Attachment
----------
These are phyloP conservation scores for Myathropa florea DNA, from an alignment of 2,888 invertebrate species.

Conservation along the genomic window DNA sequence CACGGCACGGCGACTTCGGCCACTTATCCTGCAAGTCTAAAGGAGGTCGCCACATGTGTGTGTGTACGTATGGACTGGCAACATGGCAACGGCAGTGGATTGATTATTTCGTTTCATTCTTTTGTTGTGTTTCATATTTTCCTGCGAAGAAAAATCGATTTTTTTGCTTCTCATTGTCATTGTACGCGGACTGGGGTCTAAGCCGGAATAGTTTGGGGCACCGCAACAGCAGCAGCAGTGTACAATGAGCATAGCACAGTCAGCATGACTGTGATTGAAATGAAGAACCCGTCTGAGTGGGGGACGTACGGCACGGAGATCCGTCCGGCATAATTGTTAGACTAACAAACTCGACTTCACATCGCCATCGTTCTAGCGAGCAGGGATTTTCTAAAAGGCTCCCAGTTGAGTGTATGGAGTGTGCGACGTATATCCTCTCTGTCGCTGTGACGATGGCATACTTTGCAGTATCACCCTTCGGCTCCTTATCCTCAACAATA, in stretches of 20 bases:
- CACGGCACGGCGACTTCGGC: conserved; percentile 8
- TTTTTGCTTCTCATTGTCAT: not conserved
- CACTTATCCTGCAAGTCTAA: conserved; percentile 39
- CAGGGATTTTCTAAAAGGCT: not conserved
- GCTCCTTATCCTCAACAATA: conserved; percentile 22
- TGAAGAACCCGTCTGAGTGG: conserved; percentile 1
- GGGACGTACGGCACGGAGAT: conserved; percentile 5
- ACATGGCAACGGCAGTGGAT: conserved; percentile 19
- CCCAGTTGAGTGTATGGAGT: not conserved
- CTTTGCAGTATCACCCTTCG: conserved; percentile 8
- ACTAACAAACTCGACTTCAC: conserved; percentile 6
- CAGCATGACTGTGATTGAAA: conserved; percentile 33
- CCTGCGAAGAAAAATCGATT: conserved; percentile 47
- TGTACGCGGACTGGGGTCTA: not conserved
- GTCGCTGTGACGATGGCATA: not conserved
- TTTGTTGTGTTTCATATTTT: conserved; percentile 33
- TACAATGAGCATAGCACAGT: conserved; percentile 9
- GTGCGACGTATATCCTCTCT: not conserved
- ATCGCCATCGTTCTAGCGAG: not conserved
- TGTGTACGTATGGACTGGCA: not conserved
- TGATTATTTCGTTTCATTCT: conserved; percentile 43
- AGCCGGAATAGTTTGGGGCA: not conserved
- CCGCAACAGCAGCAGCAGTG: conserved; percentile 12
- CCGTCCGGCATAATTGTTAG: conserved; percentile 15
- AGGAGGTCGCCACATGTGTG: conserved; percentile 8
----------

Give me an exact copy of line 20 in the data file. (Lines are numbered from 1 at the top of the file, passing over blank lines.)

- GTGCGACGTATATCCTCTCT: not conserved